Earlier, former leader of the US federal vaccine agency Dr. Rick Bright claimed he was sidelined as “retaliatory treatment” for raising science-based concerns about White House policies on treating COVID-19 and vaccines.
Dr. Rick Bright, the former director of Biomedical Advanced Research and Development Authority (BARDA) – the US department involved in developing a COVID-19 vaccine – has filed a formal whistleblower complaint alleging he was demoted to a “less impactful” position for raising concerns over President Donald Trump’s promotion of a specific treatment for the disease, while his early warnings about the coronavirus were disregarded, reports CNN.
In the complaint, Bright reveals he is seeking reinstatement as BARDA’s director and demanding a full investigation into the circumstances around his sidelining.
Scepticism and surprise were the only response Bright claims to have received after his warnings to superiors regarding shortages of critical medical supplies, including N95 masks, as the respiratory disease was fast spreading beyond China.
AP Photo / Ng Han GuanA resident wearing a mask against coronavirus walks past government propaganda poster featuring Tiananmen Gate in Wuhan in central China’s Hubei province Thursday, April 16, 2020
Despite some officials in the Trump administration, like White House trade adviser Peter Navarro, allegedly sharing his concerns, the vaccine scientist cites a deplorable overall lack of action at the top of the US administration, adding that he was eventually cut out of COVID-19 response meetings.
Bright claims he alerted officials at the Department of Health and Human Services to the lack of due preparedness for the outbreak as far back as in January, yet the reaction was “indifference which then developed into hostility”.
The former vaccine chief cites previous disputes with HHS leadership, including Secretary Alex Azar and Robert Kadlec, the assistant secretary for preparedness and response, as also jeopardising his position.
Subsequently, Bright says he openly questioned US President Donald Trump’s promotion of hydroxychloroquine as a cure for the COVID-19 disease, making his position known to the HHS’s leadership when they sought to make “potentially harmful drugs” available for treating the respiratory disease despite a lack of reliable testing.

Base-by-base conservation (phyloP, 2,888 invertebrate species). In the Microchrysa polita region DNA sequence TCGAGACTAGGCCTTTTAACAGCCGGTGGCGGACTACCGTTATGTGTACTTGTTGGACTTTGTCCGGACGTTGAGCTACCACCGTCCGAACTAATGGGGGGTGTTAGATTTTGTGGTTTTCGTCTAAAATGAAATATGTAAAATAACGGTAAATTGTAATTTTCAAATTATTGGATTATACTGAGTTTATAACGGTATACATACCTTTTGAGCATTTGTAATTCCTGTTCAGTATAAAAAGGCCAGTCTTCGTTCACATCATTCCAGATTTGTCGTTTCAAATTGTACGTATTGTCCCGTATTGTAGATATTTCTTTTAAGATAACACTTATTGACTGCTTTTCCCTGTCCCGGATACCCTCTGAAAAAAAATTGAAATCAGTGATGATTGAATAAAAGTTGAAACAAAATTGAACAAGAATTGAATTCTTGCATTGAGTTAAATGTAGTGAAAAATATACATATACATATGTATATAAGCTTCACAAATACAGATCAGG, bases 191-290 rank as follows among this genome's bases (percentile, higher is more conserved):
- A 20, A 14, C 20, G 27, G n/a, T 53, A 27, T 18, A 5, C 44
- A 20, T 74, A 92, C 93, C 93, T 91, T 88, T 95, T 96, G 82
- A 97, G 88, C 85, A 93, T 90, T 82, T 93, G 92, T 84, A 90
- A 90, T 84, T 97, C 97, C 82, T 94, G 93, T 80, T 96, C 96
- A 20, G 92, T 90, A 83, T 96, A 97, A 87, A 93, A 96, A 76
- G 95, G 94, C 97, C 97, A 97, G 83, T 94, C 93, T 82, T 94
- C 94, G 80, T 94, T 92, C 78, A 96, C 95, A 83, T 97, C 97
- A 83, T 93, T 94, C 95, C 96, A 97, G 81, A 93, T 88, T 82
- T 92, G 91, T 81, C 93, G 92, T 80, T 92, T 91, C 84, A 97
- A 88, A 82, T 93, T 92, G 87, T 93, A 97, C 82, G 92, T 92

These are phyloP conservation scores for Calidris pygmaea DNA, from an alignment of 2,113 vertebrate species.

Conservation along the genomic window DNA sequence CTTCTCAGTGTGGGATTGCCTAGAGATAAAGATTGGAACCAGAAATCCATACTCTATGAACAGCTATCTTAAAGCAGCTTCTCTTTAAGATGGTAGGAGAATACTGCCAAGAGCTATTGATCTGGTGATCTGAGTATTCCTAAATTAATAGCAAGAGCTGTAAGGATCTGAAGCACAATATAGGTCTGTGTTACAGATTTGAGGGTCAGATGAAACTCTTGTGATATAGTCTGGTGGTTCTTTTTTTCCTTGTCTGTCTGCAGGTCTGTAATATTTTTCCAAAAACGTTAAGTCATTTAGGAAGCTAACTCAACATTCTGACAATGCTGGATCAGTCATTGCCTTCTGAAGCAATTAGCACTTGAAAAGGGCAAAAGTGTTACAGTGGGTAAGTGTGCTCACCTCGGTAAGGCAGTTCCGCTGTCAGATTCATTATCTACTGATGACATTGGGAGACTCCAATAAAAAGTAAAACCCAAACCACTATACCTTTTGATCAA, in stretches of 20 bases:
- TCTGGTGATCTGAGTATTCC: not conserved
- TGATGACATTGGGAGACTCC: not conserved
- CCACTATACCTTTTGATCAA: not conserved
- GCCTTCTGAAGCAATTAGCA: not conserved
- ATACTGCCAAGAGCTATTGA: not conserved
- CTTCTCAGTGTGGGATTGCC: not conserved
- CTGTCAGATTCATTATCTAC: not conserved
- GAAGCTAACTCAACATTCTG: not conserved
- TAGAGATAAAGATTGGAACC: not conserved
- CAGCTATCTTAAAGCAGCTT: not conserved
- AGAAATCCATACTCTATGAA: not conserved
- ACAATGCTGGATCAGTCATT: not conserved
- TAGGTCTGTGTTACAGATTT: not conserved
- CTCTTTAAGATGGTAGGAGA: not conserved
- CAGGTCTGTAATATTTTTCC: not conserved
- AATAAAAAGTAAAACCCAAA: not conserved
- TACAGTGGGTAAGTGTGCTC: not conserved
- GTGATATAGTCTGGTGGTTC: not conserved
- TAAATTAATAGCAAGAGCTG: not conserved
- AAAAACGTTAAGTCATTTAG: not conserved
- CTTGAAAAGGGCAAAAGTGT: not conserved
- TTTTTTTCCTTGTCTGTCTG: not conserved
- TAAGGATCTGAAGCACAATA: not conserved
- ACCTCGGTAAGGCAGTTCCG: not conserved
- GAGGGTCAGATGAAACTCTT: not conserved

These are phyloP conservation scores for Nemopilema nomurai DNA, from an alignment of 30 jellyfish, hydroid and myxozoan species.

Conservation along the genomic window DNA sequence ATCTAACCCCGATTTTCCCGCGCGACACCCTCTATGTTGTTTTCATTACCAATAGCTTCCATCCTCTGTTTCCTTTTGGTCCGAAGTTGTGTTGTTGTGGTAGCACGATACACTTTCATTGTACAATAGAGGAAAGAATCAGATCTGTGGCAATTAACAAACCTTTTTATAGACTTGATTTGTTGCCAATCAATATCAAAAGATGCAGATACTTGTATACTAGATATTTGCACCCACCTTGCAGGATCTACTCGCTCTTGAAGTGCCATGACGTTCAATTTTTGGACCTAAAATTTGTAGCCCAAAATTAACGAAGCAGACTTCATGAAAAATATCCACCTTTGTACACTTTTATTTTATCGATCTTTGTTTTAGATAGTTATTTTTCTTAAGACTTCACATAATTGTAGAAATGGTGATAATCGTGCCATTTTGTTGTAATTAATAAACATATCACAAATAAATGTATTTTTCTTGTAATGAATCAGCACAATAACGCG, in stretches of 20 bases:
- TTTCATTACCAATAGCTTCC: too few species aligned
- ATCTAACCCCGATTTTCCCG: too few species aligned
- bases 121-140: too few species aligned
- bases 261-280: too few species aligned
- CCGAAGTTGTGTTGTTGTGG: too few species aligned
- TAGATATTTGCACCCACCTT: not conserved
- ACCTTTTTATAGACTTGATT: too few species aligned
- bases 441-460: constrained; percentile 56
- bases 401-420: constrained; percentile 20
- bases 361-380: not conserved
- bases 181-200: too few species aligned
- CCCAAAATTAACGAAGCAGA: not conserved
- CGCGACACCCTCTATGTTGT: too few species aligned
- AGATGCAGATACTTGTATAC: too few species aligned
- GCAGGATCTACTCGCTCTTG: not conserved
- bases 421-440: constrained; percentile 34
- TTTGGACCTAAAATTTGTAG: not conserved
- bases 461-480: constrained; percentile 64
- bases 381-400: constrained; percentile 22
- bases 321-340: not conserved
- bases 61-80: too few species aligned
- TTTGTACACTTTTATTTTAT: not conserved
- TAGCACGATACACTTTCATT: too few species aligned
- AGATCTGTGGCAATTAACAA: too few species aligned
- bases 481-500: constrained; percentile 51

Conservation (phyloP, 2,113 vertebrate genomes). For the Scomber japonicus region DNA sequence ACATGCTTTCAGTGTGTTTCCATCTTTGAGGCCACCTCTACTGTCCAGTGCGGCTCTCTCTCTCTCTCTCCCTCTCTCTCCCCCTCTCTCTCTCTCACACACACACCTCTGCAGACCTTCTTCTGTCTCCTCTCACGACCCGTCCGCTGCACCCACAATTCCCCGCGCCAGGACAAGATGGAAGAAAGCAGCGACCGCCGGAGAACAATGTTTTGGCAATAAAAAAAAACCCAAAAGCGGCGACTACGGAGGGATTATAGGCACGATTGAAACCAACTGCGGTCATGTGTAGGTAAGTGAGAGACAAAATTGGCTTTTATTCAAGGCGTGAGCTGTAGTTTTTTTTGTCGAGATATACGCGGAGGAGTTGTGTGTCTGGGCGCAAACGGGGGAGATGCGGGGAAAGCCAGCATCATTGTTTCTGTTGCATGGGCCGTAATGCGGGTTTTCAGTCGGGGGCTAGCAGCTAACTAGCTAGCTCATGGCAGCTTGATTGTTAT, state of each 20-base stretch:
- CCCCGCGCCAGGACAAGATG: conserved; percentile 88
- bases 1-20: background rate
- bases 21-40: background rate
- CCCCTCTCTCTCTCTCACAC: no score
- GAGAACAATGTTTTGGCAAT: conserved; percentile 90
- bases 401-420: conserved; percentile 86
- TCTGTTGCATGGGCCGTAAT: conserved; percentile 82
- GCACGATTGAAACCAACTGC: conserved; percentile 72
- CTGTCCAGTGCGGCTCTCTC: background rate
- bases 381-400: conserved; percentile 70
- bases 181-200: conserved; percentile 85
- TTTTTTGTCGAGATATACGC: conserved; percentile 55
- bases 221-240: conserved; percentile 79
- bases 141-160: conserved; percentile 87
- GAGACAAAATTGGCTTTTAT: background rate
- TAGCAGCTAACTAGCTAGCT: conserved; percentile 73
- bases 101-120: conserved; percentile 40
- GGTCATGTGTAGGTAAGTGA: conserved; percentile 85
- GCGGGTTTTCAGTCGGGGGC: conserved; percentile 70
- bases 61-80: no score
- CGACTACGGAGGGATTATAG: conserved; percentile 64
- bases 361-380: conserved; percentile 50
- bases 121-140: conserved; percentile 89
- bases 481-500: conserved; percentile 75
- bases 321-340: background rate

AP Photo / Alex BrandonDr. Anthony Fauci, director of the National Institute of Allergy and Infectious Diseases, about the coronavirus, as President Donald Trump listens, in the James Brady Press Briefing Room of the White House, Friday, April 17, 2020, in Washington
Trump had previously suggested that taking hydroxychloroquine, an anti-malarial drug, and azithromycin together was an effective treatment for COVID-19. The US President had claimed this might “have a real chance to be one of the biggest game changers in the history of medicine.”
By mid-March, Bright and other officials, says the complaint, were increasingly pressured by top HHS officials to make chloroquine and hydroxychloroquine widely available to the public.
Despite having led the Biomedical Advanced Research and Development Authority since 2016, Rick Bright was reassigned in late April to a narrower position at the National Institutes of Health.
According to the scientist’s attorney, Bright is set to testify before a subcommittee of the House Energy & Commerce Committee on 14 May, after the chairwoman of the House’s Health Subcommittee, Democratic Rep. Anna Eshoo, had been cited by CNN in April as intending to summon him before a panel to review his removal.
HHS spokesperson Caitlin Oakley has issued a statement saying:
In a tweeted response, the scientist’s spokeswoman Kendra Barkoff Lamy said Bright had taken sick leave after his removal caused his health to deteriorate.
Bright’s attorneys argue his demotion amounts to a violation of the Whistleblower Protection Act, claiming he “engaged in numerous instances of protected activity”.